5. maine_tyler | | #5

    Looking at your post again, I see you're not actually off grid. Why run an off grid system then? You can still have battery backup with grid connection.

    And in case it wasn't clear, shade is solar killer. Like even a little bit of part of a panel. So if you really have more shade then sun amd you'reon the grid, one might ask if philosophically why you need the physical panels with you in the forest when they could be out in full sun at a community solar project...
    You could still get batteries if you're really trying to get off the gennie.

  6. Expert Member
    BILL WICHERS | | #6

    You basically need a way to monitor the amount of sunlight you get over a day. When I was making some measurements like that at my house, I put a light sensor (a simple photocell) inside a pingpong ball and put that on a wooden dowel. I would stick the dowel in a spot I suspected might get some sun, then left it in place for a while, with the pingpong ball about a foot or two above the ground. The pingpong ball acts as a diffuser to make the photocell less directional. Record the output of the sensor over the day and do that for a week or month and you get some good data.

    You can do the same thing without anything fancy by just checking the "sensor" periodically with your eye, similar to how a sundial works. Your goal is to find the spot with the highest average amount of sunlight over the course of the day, and try to estimate how much that will vary with seasonal changes (you can also work out the angles to get a better estimate here). If you only get an hour or so of sunlight, with the area in shadow the rest of the time, then a solar system probably isn't going to work too well for you. I wouldn't limit yourself to only your roof, either, since it's easy to build a simple frame to allow a ground mounted system to be installed wherever there is sufficient sunlight.

    If you have a connection to the grid, skip the batteries and just do a grid tied system. Batteries introduce a lot of additional costs and risks, as well as maintenance, that you really don't benefit from with a grid tied system.


  7. gusfhb | | #9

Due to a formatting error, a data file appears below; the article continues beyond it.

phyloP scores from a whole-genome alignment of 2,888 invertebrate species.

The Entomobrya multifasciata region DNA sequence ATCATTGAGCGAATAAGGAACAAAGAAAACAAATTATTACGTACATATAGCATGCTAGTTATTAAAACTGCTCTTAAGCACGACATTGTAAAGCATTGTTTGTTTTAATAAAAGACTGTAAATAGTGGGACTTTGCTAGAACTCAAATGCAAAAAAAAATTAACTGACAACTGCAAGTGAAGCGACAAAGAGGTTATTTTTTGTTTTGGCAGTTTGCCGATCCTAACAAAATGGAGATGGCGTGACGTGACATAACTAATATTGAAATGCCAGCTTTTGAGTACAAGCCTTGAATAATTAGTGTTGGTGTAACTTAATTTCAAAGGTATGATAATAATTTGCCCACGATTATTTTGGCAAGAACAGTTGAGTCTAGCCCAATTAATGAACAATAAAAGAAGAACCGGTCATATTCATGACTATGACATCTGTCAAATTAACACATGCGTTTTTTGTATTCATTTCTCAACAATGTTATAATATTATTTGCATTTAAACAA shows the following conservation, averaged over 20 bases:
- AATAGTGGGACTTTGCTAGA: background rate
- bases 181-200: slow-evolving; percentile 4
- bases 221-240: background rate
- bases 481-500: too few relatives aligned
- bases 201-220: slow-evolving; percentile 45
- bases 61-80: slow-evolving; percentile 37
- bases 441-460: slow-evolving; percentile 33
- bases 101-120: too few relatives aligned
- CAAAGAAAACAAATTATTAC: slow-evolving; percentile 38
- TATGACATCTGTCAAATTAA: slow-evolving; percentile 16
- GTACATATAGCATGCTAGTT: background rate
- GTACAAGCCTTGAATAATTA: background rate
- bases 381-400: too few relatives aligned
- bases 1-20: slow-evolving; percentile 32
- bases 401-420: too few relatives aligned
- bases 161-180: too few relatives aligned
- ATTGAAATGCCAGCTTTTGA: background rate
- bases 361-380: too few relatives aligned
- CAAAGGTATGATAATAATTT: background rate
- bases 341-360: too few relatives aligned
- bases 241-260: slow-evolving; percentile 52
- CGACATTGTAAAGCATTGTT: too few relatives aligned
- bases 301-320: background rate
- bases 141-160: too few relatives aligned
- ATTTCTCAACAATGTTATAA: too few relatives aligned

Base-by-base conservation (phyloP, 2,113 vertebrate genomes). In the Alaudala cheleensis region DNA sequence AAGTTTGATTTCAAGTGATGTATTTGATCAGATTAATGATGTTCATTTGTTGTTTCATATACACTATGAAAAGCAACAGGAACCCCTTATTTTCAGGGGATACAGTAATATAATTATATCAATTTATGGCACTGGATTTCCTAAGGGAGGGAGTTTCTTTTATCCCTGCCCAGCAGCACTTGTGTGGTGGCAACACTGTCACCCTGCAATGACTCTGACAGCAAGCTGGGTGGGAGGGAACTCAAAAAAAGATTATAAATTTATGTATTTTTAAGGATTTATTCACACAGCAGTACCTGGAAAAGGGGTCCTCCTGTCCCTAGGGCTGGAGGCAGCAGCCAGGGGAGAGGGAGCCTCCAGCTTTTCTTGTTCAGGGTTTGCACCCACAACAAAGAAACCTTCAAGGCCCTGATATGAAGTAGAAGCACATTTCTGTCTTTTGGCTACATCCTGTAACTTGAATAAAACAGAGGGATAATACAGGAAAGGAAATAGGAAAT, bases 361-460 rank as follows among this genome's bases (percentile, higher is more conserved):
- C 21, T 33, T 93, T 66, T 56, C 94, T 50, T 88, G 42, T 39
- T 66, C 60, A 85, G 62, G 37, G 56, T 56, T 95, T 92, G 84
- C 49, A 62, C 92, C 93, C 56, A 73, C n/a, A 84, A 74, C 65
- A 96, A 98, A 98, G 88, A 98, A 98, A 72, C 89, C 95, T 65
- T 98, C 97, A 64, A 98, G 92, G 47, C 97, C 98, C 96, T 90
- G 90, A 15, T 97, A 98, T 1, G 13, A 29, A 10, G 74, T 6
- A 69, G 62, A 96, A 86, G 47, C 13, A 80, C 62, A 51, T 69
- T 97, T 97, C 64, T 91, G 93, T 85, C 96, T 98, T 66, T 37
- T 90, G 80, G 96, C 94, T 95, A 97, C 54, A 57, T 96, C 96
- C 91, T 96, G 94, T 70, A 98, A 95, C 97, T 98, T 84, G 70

My neighbor has a system that is surrounded by trees. Almost no totally clear shot except mid summer. He is reasonably happy with its performance.
    I think it comes down to expectations.

    1. maine_tyler | | #11

      It's not just about expectations, it's about efficiency of resource use.

      Shading of panels disproportionately kills the output. If you are not off grid and if you have lots of shading, I don't understand the rationale for locating the physical panels in that location. Use the grid for what it was designed for-- distributing power from generation facilities to consumers. This can include nearby solar farms that will be much more optimized.

      Backup power is a whole nother discussion.

      That said, people have the freedom to do what they want. I get the emotional appeal of having the solar panels on your own roof. Also, it depends on just how much shade we're talking, as people will have different definitions of what "a lot" of shade means, until it's quantified.

      1. gusfhb | | #12

        I do not believe my neighbor has solar panels for their emotional appeal. He saves real money on his electric bill, just not as much as he would if he cut down every one of his trees and his neighbors trees

        1. maine_tyler | | #14

          I think you're missing or misconstruing my point.

          If you are "in a forest" with very minimal hours of full sun, solar output will be abysmal. Look up what even partial shade does to output.

          If off grid, there's little choice but to optimize what you have. If on the grid, I'm simply wondering what the benefit is to installing personal solar in such poor conditions. There's lots of solar going in around the country, and both utility scale and community scale will be constructed where there is much better irradiance and panels will have much better output.

          Oftentimes, installing rooftop panels IS about the emotion. Just my opinion. I'm not saying not to do it, especially when the conditions are right. When the conditions are right, I think it can make a lot of sense.

        2. Expert Member
          BILL WICHERS | | #15

          Keep in mind that "saving money" can sometimes be an illusion. If, for example, you save $10/month on your eletric bill, but you spent $3,000 to install your system, that's a 25 year payoff, just to break even -- and without including interest charges (which make the numbers even worse). I've seen people make that kind of mistake before, and I tell them that is the economics of the system trying to tell you you'd get more for your money if you spent your money someplace else (more insulation, etc.).